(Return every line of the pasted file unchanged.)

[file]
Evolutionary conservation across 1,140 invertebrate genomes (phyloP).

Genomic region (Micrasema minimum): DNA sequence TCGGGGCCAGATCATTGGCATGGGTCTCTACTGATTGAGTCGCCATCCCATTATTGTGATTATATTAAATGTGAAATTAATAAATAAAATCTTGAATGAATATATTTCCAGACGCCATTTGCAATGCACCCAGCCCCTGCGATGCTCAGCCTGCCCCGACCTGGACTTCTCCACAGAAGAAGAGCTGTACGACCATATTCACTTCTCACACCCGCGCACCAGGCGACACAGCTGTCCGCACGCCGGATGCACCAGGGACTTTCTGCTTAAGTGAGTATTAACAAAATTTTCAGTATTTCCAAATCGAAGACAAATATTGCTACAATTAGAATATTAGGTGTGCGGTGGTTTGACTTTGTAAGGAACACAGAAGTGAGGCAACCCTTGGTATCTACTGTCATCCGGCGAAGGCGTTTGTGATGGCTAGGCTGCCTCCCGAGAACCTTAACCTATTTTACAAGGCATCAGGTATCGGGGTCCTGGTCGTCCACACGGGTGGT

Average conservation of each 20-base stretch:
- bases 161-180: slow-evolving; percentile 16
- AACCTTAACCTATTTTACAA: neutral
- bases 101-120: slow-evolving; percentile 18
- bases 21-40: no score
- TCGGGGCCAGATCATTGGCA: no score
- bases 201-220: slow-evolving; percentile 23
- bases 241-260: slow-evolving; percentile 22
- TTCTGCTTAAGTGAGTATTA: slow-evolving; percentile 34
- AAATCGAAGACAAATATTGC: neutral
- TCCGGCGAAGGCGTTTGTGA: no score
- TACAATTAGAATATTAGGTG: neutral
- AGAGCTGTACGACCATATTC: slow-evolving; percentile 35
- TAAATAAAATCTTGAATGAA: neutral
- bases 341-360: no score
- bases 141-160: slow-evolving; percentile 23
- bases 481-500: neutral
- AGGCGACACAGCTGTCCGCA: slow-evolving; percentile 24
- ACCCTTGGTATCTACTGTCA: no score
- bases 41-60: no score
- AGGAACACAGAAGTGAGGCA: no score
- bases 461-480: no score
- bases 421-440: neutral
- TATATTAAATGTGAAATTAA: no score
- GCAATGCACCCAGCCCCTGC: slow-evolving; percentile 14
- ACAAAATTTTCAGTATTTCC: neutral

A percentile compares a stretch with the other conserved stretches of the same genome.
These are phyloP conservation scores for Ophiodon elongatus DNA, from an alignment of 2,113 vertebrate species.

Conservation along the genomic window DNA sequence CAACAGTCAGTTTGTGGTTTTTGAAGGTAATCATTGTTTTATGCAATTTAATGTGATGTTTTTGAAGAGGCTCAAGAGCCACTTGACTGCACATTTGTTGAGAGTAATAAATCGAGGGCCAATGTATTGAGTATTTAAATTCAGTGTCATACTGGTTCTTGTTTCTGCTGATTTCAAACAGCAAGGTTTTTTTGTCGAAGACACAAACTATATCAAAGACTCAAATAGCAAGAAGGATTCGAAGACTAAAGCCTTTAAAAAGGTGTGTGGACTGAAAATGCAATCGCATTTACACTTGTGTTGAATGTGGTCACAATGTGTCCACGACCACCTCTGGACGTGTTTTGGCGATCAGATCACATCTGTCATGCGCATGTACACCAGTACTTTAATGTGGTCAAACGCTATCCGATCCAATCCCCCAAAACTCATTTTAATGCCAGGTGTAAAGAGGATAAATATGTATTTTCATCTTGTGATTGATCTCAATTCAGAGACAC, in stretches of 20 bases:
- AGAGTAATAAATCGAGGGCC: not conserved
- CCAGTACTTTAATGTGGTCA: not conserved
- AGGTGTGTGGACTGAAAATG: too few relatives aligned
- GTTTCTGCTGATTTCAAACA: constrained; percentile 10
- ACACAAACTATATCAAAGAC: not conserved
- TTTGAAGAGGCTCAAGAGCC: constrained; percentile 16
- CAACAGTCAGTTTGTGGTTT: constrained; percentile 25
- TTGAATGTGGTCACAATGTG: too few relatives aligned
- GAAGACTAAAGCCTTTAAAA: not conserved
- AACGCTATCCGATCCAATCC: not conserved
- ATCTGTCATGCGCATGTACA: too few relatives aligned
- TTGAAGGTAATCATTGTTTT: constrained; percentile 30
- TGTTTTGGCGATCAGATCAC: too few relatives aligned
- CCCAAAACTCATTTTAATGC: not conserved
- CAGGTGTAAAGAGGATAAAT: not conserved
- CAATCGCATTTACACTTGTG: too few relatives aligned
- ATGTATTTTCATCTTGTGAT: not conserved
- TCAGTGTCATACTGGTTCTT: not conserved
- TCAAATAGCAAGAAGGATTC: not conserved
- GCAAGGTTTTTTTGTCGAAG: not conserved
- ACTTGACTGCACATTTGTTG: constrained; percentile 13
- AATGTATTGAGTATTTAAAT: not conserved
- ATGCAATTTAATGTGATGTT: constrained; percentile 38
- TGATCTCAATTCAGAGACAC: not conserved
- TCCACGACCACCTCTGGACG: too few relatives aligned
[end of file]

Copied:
Evolutionary conservation across 1,140 invertebrate genomes (phyloP).

Genomic region (Micrasema minimum): DNA sequence TCGGGGCCAGATCATTGGCATGGGTCTCTACTGATTGAGTCGCCATCCCATTATTGTGATTATATTAAATGTGAAATTAATAAATAAAATCTTGAATGAATATATTTCCAGACGCCATTTGCAATGCACCCAGCCCCTGCGATGCTCAGCCTGCCCCGACCTGGACTTCTCCACAGAAGAAGAGCTGTACGACCATATTCACTTCTCACACCCGCGCACCAGGCGACACAGCTGTCCGCACGCCGGATGCACCAGGGACTTTCTGCTTAAGTGAGTATTAACAAAATTTTCAGTATTTCCAAATCGAAGACAAATATTGCTACAATTAGAATATTAGGTGTGCGGTGGTTTGACTTTGTAAGGAACACAGAAGTGAGGCAACCCTTGGTATCTACTGTCATCCGGCGAAGGCGTTTGTGATGGCTAGGCTGCCTCCCGAGAACCTTAACCTATTTTACAAGGCATCAGGTATCGGGGTCCTGGTCGTCCACACGGGTGGT

Average conservation of each 20-base stretch:
- bases 161-180: slow-evolving; percentile 16
- AACCTTAACCTATTTTACAA: neutral
- bases 101-120: slow-evolving; percentile 18
- bases 21-40: no score
- TCGGGGCCAGATCATTGGCA: no score
- bases 201-220: slow-evolving; percentile 23
- bases 241-260: slow-evolving; percentile 22
- TTCTGCTTAAGTGAGTATTA: slow-evolving; percentile 34
- AAATCGAAGACAAATATTGC: neutral
- TCCGGCGAAGGCGTTTGTGA: no score
- TACAATTAGAATATTAGGTG: neutral
- AGAGCTGTACGACCATATTC: slow-evolving; percentile 35
- TAAATAAAATCTTGAATGAA: neutral
- bases 341-360: no score
- bases 141-160: slow-evolving; percentile 23
- bases 481-500: neutral
- AGGCGACACAGCTGTCCGCA: slow-evolving; percentile 24
- ACCCTTGGTATCTACTGTCA: no score
- bases 41-60: no score
- AGGAACACAGAAGTGAGGCA: no score
- bases 461-480: no score
- bases 421-440: neutral
- TATATTAAATGTGAAATTAA: no score
- GCAATGCACCCAGCCCCTGC: slow-evolving; percentile 14
- ACAAAATTTTCAGTATTTCC: neutral

A percentile compares a stretch with the other conserved stretches of the same genome.
These are phyloP conservation scores for Ophiodon elongatus DNA, from an alignment of 2,113 vertebrate species.

Conservation along the genomic window DNA sequence CAACAGTCAGTTTGTGGTTTTTGAAGGTAATCATTGTTTTATGCAATTTAATGTGATGTTTTTGAAGAGGCTCAAGAGCCACTTGACTGCACATTTGTTGAGAGTAATAAATCGAGGGCCAATGTATTGAGTATTTAAATTCAGTGTCATACTGGTTCTTGTTTCTGCTGATTTCAAACAGCAAGGTTTTTTTGTCGAAGACACAAACTATATCAAAGACTCAAATAGCAAGAAGGATTCGAAGACTAAAGCCTTTAAAAAGGTGTGTGGACTGAAAATGCAATCGCATTTACACTTGTGTTGAATGTGGTCACAATGTGTCCACGACCACCTCTGGACGTGTTTTGGCGATCAGATCACATCTGTCATGCGCATGTACACCAGTACTTTAATGTGGTCAAACGCTATCCGATCCAATCCCCCAAAACTCATTTTAATGCCAGGTGTAAAGAGGATAAATATGTATTTTCATCTTGTGATTGATCTCAATTCAGAGACAC, in stretches of 20 bases:
- AGAGTAATAAATCGAGGGCC: not conserved
- CCAGTACTTTAATGTGGTCA: not conserved
- AGGTGTGTGGACTGAAAATG: too few relatives aligned
- GTTTCTGCTGATTTCAAACA: constrained; percentile 10
- ACACAAACTATATCAAAGAC: not conserved
- TTTGAAGAGGCTCAAGAGCC: constrained; percentile 16
- CAACAGTCAGTTTGTGGTTT: constrained; percentile 25
- TTGAATGTGGTCACAATGTG: too few relatives aligned
- GAAGACTAAAGCCTTTAAAA: not conserved
- AACGCTATCCGATCCAATCC: not conserved
- ATCTGTCATGCGCATGTACA: too few relatives aligned
- TTGAAGGTAATCATTGTTTT: constrained; percentile 30
- TGTTTTGGCGATCAGATCAC: too few relatives aligned
- CCCAAAACTCATTTTAATGC: not conserved
- CAGGTGTAAAGAGGATAAAT: not conserved
- CAATCGCATTTACACTTGTG: too few relatives aligned
- ATGTATTTTCATCTTGTGAT: not conserved
- TCAGTGTCATACTGGTTCTT: not conserved
- TCAAATAGCAAGAAGGATTC: not conserved
- GCAAGGTTTTTTTGTCGAAG: not conserved
- ACTTGACTGCACATTTGTTG: constrained; percentile 13
- AATGTATTGAGTATTTAAAT: not conserved
- ATGCAATTTAATGTGATGTT: constrained; percentile 38
- TGATCTCAATTCAGAGACAC: not conserved
- TCCACGACCACCTCTGGACG: too few relatives aligned